Professor Jim Smith (Computer Science Research Centre) is leading on technical AI-related aspects with Professor Felix Ritchie providing expertise on procedural/researcher-focused aspects and Dr Francesco Tava (College of Health, Science and Society) on ethical issues.

This project ties into the interdisciplinary DRAGoN which involves a number of College of Arts, Technology and Environment researchers, and which was recently awarded 100K investment from UWE Bristol's Expanding Research Excellence strategy.

Wage and Employment Dynamics (WED) - Phases 2 and 3

The Wage and Employment Dynamics (WED) project’s primary aim is to develop a sustainable, documented ‘wage and employment spine’ with the potential to fundamentally transform UK research and policy analysis across a vast range of topics. Alongside the creation of data infrastructure, the project will also generate research findings of direct interest to policy makers. Public benefit will be maximised through the provision of high-quality metadata and training for users.

Student Continuation

Very often, questions of EDI (equality, diversity, integration) are framed in overly simplistic ways: “What proportion of [ethnic group X] had first-class degrees?” and so on. This ignores the complex pathways that have led to those outcomes: who progresses at each stage of their career, and who drops out? Does it matter whether the student lives at home, or did a foundation year, or took a placement? What drives the choice of placement? Do some students to better at exams and some better at coursework? Does the gender/ethnicity/some other characteristic of the teachers matter?

The aim of the project is to analyse student records try to give a more rounded picture on where and how differences in progression and performance arise amongst students. The expectation is that will provide the quantitative base for a follow-up qualitative study, leading to specific policy recommendations to improve student performance and reduce differences.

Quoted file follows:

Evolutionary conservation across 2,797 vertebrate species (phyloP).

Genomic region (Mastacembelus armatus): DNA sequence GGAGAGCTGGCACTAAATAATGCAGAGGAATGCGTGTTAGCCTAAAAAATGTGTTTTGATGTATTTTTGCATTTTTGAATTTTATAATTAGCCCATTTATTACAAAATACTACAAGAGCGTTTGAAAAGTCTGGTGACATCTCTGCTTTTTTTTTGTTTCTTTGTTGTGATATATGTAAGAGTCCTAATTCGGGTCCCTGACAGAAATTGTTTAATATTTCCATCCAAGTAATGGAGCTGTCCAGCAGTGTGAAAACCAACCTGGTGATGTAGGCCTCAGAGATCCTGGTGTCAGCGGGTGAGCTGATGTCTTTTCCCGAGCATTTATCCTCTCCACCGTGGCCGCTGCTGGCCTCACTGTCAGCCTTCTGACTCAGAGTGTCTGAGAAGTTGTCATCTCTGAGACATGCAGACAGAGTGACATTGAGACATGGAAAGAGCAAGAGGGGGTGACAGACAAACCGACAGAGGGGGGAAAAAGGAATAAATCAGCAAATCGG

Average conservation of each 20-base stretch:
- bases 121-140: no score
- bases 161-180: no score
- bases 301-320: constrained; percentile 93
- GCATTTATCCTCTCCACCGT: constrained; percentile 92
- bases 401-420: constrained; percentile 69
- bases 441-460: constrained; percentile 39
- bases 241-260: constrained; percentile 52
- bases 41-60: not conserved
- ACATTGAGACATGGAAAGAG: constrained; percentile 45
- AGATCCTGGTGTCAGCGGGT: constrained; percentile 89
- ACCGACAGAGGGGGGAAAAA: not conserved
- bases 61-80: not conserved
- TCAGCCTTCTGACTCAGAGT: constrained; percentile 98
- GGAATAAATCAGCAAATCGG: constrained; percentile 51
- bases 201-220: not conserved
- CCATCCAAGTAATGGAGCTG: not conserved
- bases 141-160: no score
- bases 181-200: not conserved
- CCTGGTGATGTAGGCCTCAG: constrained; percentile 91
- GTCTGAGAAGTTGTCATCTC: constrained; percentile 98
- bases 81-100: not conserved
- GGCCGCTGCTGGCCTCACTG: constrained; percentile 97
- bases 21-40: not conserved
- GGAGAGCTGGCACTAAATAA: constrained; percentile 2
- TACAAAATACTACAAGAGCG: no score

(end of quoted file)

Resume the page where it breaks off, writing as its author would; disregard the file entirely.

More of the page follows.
DRAGoN PIAP (Public Involvement and Advisory Panel)

Increasingly, academic research projects are being asked to demonstrate that they are engaging with the public. Public engagement can provide insights into ethics and the acceptability of projects, can help shape the direction of research, and can facilities dissemination and getting buy-in. This is most advanced in health research where public involvement and engagement (PIE) is often now a requirement for ethical approval for research.

However, these PIE panels are usually set up to cover specific projects. We are setting up a semi-permanent 'public involvement and advisory panel’ (DRAGON PIAP). The idea is to provide a long-term facility for UWE Bristol research staff to draw on where they want to engage with interested members of the public. This could involve helping researchers identify participants in community research projects, partners for funding bids involving local organisations, asking for public insight into research proposals at very early stages, perhaps even suggestions areas of research for UWE Bristol staff to look at.

This is an experimental project, and so this may go in different ways. However, we have committed to supporting it for two years initially, until July 2024. This gives us the space for DRAGoN PIAP to develop, perhaps in unexpected directions, but also to allow relationships to build organically without the pressure of a short project timeline. The first event will be a public engagement event in September 2022, organised jointly with UWE Bristol’s Turing Institute Network.

Completed projects

Wage and Employment Dynamics (WED) - Phase 1

Review of SDC options for output tables

Externalities (wider costs and benefits) of data use (subcontractor)

Process evaluation and R&D and innovation in data access and governance

Autumn school in data governance for low and middle-income countries

Advanced ethical models of data governance

Automated disclosure control for research outputs

The value of data governance